“The plural of anecdote is not data,” the old aphorism goes. I think the inverse is also interesting: “The singular of data is not anecdote.”
Marcus Collins, Head of Strategy at Wieden+Kennedy New York, made the following observation a couple years ago:
“Though the amount of data available to marketers has increased exponentially over time, our ability to extract insight from said data has only marginally improved. This paradox amounts to a simple — yet significant — oversight on behalf of most marketers:
“We mistake information for intimacy.”
Social listening is just one way marketers can “mistake information for intimacy.”
Some have argued the that the plural of anecdote is actually unstructured data. Modern data stacks are hoovering up more of all kinds of data than ever before, from structured to unstructured. Marketers have information in abundance. But the bigger question is how to make sense of it all.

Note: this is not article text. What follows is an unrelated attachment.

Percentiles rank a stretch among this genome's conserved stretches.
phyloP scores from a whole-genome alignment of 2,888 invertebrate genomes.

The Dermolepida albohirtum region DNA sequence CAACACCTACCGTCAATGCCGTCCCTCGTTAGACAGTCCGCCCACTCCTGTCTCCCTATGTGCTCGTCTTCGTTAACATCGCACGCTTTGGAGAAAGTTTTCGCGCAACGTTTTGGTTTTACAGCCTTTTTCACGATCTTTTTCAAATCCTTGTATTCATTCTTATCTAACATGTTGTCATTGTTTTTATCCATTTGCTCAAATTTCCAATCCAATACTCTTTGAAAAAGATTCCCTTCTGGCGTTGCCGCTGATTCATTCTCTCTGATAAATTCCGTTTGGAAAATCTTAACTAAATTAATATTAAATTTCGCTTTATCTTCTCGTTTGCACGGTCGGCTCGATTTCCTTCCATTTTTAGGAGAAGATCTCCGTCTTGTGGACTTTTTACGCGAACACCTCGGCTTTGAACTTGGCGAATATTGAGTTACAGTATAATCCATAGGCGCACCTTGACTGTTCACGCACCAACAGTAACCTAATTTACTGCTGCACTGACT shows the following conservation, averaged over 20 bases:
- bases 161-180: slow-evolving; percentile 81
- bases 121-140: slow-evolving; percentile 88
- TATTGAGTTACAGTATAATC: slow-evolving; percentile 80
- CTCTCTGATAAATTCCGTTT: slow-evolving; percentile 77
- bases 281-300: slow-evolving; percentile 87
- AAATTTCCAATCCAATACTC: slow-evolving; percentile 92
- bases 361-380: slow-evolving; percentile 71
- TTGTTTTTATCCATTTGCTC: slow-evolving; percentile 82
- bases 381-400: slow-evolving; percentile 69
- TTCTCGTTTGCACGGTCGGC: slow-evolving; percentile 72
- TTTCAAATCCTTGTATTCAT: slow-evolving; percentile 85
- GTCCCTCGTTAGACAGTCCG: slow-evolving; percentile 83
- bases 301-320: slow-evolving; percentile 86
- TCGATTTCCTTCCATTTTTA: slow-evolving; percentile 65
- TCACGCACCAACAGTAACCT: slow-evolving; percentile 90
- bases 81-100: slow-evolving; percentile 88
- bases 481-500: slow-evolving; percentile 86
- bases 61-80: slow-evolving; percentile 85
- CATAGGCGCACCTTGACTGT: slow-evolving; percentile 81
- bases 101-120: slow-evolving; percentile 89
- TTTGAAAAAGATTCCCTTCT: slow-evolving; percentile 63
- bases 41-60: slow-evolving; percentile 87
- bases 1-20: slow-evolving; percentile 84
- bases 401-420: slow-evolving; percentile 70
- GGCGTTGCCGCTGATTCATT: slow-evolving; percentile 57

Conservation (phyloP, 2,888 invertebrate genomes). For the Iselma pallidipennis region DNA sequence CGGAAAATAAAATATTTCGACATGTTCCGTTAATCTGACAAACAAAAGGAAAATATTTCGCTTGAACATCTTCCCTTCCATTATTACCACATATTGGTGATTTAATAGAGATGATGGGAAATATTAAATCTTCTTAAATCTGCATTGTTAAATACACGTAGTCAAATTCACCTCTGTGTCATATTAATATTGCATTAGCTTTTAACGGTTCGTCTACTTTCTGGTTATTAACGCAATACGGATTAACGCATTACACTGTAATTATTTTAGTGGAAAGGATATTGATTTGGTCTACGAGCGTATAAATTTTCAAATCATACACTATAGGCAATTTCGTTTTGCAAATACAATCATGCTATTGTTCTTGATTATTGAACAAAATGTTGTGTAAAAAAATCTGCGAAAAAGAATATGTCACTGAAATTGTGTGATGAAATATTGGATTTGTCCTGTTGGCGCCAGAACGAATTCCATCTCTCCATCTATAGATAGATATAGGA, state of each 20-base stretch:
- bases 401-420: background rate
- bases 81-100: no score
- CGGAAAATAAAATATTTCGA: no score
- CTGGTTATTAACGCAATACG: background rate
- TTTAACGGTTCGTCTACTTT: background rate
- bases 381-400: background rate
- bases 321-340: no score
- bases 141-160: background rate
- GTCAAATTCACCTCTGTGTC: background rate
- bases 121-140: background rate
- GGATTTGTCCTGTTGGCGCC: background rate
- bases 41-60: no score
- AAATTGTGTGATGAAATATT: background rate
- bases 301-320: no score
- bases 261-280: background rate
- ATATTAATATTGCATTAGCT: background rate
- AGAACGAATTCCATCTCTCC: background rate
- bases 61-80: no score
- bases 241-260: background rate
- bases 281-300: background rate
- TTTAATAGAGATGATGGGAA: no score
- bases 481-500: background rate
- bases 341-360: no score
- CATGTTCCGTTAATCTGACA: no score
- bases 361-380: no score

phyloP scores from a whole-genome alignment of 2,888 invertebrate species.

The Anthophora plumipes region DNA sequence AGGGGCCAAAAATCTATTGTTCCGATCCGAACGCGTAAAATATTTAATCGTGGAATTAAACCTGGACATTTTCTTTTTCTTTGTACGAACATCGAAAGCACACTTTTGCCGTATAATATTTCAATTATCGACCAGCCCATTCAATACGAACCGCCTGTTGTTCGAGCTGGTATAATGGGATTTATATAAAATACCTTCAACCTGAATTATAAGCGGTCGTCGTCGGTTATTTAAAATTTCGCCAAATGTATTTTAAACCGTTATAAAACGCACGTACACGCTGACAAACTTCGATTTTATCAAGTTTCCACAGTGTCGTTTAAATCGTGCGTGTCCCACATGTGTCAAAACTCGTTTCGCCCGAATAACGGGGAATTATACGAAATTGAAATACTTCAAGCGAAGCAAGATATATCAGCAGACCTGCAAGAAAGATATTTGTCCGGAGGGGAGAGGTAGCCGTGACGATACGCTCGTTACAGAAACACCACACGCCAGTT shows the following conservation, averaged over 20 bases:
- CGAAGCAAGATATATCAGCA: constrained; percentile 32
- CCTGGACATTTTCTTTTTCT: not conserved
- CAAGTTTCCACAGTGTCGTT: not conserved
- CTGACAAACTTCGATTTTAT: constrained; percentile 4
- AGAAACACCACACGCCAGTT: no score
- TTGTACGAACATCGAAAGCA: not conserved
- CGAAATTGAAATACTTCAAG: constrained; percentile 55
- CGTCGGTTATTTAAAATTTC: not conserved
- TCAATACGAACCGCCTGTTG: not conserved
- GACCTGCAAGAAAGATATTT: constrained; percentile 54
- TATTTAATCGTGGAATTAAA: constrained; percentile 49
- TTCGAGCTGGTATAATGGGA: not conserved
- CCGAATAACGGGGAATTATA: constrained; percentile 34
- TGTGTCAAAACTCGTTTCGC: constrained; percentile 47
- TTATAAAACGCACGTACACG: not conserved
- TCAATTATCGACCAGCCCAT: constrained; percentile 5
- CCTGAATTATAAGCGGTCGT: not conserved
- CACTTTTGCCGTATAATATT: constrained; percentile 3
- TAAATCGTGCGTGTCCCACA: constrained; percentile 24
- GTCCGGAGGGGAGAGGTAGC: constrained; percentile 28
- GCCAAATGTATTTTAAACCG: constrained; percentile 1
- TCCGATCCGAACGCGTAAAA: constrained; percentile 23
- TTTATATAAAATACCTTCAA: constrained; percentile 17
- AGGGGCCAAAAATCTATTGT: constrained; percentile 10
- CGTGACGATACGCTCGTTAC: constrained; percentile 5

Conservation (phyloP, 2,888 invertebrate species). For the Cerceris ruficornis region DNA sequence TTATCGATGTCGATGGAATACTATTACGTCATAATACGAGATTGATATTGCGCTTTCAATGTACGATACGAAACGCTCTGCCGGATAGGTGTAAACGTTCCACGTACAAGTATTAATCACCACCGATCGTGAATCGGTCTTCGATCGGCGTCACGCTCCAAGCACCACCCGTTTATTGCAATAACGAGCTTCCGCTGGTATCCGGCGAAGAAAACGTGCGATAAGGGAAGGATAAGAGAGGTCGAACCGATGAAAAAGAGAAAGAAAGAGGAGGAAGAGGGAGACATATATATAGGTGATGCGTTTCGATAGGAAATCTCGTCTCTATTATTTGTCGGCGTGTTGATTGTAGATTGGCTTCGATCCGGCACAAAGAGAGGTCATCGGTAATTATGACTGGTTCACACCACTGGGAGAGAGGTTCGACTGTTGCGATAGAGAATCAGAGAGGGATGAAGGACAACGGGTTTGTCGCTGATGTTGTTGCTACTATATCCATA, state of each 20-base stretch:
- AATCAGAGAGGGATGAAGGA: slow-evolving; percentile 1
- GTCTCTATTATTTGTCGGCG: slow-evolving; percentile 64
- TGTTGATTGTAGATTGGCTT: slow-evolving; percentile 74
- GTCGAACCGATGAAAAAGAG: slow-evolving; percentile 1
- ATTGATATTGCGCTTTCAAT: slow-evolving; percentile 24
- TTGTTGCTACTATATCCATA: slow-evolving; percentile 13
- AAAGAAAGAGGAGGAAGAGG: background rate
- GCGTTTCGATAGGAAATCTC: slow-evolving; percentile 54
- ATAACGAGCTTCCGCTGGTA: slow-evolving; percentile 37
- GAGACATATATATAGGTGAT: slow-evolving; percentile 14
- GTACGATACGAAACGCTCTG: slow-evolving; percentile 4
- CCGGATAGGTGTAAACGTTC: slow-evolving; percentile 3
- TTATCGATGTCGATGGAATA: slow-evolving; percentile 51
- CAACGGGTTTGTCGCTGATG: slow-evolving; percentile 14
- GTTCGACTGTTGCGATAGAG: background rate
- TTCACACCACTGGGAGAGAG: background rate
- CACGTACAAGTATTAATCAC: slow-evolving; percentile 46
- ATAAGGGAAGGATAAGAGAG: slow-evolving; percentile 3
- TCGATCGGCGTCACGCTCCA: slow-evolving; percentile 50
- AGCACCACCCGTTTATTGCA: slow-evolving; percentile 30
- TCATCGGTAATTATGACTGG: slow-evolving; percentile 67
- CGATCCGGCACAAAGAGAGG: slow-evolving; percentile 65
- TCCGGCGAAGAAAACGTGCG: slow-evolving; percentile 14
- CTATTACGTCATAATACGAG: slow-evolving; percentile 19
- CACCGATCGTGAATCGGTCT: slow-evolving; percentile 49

Cherry-picking is cherry-picking, no matter how tall the data stack. We can always find supporting evidence to justify any decision we want to take.
Our own biases, from selection bias to cause-effect bias, can skew and shape how we look at any kind of research. We ultimately need to read both the quantitative and the qualitative tea leaves.
If we want to practice evidence-based marketing, we always have to sense-check the evidence.
Here are a few related cartoons I’ve drawn over the years:
“If marketing kept a diary, this would be it.”
– Ann Handley, Chief Content Officer of MarketingProfs